I feel like there’s not much need to preface this. The format is pretty much the same as last year. These are the Edge of the Frame’s equivalent to the Academy Awards and represent what I believe to be the best achievements of the year in my own selection of categories.
It’s important to remember that while these are the third published set of awards, I have a record of my nominations and winners going back to the forties. Therefore, their total count of former nominations is accurate based on the films that I’ve seen. Also, aside from the performance and music categories, individuals former nominations and victories are listed only for the category that they are currently nominated in.
I don’t mind saying that I’m particularly fond of these choices, but if you disagree, join the conversation in the comments and let me know.
Here are the nominees for the 3rd Annual Edgy Awards:
BEST ORIGINAL SONG
featured in “Django Unchained”
Music and Lyrics by Ennio Morricone (5th nom, 4 wins – “The Mission,” “Once Upon a Time in America,” “Days of Heaven,” and “The Good, the Bad and Ugly”) and Elisa (1st nom)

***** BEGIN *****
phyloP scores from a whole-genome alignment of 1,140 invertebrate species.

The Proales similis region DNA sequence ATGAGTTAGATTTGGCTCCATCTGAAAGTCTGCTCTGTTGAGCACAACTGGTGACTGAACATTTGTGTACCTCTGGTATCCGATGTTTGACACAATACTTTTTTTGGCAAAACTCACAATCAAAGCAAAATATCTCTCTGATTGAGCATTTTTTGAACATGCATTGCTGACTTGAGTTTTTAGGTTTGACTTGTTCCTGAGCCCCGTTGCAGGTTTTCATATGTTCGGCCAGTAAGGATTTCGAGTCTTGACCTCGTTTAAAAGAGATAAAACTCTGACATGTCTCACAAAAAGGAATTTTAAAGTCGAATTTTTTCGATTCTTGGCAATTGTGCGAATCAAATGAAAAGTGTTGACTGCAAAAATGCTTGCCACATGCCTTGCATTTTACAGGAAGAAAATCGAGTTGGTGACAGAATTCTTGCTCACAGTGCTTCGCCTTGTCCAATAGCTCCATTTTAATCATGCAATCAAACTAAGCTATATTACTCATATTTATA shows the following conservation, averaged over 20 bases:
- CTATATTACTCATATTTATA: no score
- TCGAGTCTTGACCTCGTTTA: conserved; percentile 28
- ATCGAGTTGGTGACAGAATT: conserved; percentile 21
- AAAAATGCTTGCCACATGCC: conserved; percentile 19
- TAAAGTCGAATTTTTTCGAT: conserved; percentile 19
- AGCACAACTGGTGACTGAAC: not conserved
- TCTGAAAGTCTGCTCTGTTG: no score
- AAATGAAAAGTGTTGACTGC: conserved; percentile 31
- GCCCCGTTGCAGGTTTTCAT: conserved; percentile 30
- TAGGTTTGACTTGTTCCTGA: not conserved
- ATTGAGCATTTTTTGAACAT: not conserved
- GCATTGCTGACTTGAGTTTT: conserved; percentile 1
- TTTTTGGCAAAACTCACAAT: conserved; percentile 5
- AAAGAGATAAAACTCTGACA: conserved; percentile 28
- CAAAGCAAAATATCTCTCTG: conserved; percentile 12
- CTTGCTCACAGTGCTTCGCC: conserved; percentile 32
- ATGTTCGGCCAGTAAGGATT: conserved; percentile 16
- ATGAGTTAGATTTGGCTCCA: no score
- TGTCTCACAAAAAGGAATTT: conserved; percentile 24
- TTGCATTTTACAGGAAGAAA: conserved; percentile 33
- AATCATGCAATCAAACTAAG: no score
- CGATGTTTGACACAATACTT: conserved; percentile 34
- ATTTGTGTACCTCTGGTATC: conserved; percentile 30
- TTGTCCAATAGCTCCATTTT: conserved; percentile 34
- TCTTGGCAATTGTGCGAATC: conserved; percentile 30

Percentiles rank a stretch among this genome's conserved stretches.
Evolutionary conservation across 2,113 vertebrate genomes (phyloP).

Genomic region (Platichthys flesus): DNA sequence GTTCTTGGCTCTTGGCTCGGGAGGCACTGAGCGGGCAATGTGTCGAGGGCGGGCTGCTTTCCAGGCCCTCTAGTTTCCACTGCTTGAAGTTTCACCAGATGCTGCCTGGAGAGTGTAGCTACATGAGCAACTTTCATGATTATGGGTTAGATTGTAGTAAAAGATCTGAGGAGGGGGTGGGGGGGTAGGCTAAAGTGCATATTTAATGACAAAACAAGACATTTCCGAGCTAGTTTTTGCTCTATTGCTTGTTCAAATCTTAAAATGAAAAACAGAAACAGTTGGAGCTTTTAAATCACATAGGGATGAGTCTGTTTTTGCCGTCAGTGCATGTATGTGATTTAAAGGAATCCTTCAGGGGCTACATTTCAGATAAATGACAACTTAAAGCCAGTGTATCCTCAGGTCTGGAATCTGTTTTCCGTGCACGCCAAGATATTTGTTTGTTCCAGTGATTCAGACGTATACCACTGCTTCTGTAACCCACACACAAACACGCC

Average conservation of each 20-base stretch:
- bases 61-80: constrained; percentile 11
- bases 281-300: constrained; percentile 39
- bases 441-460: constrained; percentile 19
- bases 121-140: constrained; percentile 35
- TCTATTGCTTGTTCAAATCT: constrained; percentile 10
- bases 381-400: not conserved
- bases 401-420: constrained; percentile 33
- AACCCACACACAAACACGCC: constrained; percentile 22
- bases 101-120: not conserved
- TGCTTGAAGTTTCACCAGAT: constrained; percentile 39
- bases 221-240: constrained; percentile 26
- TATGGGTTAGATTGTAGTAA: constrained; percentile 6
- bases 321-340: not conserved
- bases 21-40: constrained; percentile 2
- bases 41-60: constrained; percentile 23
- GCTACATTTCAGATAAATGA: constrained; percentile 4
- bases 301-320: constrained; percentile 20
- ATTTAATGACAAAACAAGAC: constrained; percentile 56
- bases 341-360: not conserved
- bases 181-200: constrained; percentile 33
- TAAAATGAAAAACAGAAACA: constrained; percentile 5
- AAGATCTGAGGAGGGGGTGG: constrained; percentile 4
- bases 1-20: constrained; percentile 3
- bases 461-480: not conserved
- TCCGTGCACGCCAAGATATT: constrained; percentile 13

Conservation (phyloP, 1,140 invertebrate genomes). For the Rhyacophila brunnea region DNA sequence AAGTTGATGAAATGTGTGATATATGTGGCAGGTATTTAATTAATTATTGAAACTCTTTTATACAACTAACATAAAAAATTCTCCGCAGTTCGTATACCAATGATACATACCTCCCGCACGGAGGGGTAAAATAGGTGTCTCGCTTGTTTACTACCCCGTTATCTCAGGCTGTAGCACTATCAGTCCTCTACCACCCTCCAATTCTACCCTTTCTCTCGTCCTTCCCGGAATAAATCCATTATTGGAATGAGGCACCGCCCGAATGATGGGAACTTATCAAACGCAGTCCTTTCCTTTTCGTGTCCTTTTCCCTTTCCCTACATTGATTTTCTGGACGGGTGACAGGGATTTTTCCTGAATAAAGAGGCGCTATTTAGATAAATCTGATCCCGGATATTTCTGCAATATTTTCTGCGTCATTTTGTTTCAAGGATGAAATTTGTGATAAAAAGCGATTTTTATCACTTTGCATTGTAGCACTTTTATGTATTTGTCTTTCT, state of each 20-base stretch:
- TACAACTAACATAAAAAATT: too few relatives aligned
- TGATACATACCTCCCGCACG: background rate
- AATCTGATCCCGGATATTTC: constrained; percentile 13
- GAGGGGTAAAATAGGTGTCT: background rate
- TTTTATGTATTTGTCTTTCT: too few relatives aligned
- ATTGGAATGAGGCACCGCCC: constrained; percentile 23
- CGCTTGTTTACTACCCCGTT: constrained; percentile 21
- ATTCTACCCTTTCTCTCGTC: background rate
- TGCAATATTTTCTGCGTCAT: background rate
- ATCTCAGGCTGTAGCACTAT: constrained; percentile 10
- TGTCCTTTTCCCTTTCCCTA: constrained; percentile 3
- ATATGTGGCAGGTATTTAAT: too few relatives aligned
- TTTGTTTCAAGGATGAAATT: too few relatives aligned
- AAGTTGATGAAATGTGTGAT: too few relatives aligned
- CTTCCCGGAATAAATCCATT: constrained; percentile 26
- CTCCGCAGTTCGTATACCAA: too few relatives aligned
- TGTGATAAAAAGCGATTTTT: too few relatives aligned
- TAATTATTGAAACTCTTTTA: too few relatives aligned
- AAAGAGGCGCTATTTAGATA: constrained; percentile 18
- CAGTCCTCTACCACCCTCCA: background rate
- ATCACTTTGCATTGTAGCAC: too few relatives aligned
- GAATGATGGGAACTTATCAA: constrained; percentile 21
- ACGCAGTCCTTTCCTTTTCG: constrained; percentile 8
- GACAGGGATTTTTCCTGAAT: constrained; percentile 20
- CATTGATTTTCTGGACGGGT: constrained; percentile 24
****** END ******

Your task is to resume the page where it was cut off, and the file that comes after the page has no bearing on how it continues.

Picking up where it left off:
“Breath of Life“
featured in “Snow White and the Huntsman”
Music and Lyrics by Florence and the Machine (1st nom)
featured in “Skyfall”
Music and Lyrics by Adele (1st nom)
“Song of the Lonely Mountain“
featured in “The Hobbit: An Unexpected Journey”
Music and Lyrics by Neil Finn (1st nom), David Donaldson (1st nom), David Long (1st nom) and Janet Roddick (1st nom)
featured in “Les Miserables”
Music and Lyrics by Herbert Kretzmer (1st nom), Claude-Michel Schonberg (1st nom) and Alain Boublil (1st nom)
It seems ironic and more than a little redeeming that around this same time last year, I ran my mouth off about 2011 being one of the worst quality years for filmmaking in some time. Well, the gods of cinema seem to have answered my prayers, for I don’t think I could have asked for a more diverse and memorable year. Just working on this list is a treat, and I hope so will reading it.
Without further adieu, let’s start with this year’s runners-up:
Directed by Christopher Nolan
Written by Jonathan Nolan and Christopher Nolan
While living up to its predecessor was a bit too much to ask for, Nolan’s final chapter is still a head above any other comic book film in this year, or really any other. The new characters are sharp, the villains are brutal and the epic tale’s message is as poignant as ever.